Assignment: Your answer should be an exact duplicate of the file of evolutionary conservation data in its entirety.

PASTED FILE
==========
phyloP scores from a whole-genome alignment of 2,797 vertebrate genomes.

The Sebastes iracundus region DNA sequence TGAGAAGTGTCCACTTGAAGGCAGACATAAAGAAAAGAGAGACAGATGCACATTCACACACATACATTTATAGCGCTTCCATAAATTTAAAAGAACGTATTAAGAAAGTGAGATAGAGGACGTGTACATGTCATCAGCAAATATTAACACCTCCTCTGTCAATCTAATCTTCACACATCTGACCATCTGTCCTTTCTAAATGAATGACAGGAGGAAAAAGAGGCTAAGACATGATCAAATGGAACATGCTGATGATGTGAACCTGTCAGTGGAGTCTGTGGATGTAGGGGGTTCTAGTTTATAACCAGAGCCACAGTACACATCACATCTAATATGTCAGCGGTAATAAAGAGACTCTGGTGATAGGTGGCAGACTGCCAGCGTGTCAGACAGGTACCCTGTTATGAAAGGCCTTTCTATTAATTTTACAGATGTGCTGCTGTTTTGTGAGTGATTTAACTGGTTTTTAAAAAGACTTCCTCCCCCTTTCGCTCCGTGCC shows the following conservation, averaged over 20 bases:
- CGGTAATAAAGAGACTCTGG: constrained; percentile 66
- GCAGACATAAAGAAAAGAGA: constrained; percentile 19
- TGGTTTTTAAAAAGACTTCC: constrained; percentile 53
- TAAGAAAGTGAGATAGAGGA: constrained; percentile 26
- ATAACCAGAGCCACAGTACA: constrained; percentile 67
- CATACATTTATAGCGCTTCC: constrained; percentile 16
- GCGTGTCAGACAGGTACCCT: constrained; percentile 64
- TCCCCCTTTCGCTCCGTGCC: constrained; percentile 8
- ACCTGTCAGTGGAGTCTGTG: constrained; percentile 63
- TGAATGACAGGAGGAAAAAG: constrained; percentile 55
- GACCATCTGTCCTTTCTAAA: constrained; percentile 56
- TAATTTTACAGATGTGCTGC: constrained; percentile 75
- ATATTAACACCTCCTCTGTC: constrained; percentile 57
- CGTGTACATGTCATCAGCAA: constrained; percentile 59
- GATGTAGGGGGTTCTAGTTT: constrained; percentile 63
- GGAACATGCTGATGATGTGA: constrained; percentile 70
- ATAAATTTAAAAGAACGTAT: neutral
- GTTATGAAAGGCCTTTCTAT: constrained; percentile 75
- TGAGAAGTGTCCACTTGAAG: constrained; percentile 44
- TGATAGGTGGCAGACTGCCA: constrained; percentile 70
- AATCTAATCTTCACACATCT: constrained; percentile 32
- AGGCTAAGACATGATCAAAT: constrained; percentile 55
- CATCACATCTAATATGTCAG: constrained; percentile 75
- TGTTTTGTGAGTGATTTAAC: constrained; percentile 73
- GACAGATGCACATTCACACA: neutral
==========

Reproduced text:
phyloP scores from a whole-genome alignment of 2,797 vertebrate genomes.

The Sebastes iracundus region DNA sequence TGAGAAGTGTCCACTTGAAGGCAGACATAAAGAAAAGAGAGACAGATGCACATTCACACACATACATTTATAGCGCTTCCATAAATTTAAAAGAACGTATTAAGAAAGTGAGATAGAGGACGTGTACATGTCATCAGCAAATATTAACACCTCCTCTGTCAATCTAATCTTCACACATCTGACCATCTGTCCTTTCTAAATGAATGACAGGAGGAAAAAGAGGCTAAGACATGATCAAATGGAACATGCTGATGATGTGAACCTGTCAGTGGAGTCTGTGGATGTAGGGGGTTCTAGTTTATAACCAGAGCCACAGTACACATCACATCTAATATGTCAGCGGTAATAAAGAGACTCTGGTGATAGGTGGCAGACTGCCAGCGTGTCAGACAGGTACCCTGTTATGAAAGGCCTTTCTATTAATTTTACAGATGTGCTGCTGTTTTGTGAGTGATTTAACTGGTTTTTAAAAAGACTTCCTCCCCCTTTCGCTCCGTGCC shows the following conservation, averaged over 20 bases:
- CGGTAATAAAGAGACTCTGG: constrained; percentile 66
- GCAGACATAAAGAAAAGAGA: constrained; percentile 19
- TGGTTTTTAAAAAGACTTCC: constrained; percentile 53
- TAAGAAAGTGAGATAGAGGA: constrained; percentile 26
- ATAACCAGAGCCACAGTACA: constrained; percentile 67
- CATACATTTATAGCGCTTCC: constrained; percentile 16
- GCGTGTCAGACAGGTACCCT: constrained; percentile 64
- TCCCCCTTTCGCTCCGTGCC: constrained; percentile 8
- ACCTGTCAGTGGAGTCTGTG: constrained; percentile 63
- TGAATGACAGGAGGAAAAAG: constrained; percentile 55
- GACCATCTGTCCTTTCTAAA: constrained; percentile 56
- TAATTTTACAGATGTGCTGC: constrained; percentile 75
- ATATTAACACCTCCTCTGTC: constrained; percentile 57
- CGTGTACATGTCATCAGCAA: constrained; percentile 59
- GATGTAGGGGGTTCTAGTTT: constrained; percentile 63
- GGAACATGCTGATGATGTGA: constrained; percentile 70
- ATAAATTTAAAAGAACGTAT: neutral
- GTTATGAAAGGCCTTTCTAT: constrained; percentile 75
- TGAGAAGTGTCCACTTGAAG: constrained; percentile 44
- TGATAGGTGGCAGACTGCCA: constrained; percentile 70
- AATCTAATCTTCACACATCT: constrained; percentile 32
- AGGCTAAGACATGATCAAAT: constrained; percentile 55
- CATCACATCTAATATGTCAG: constrained; percentile 75
- TGTTTTGTGAGTGATTTAAC: constrained; percentile 73
- GACAGATGCACATTCACACA: neutral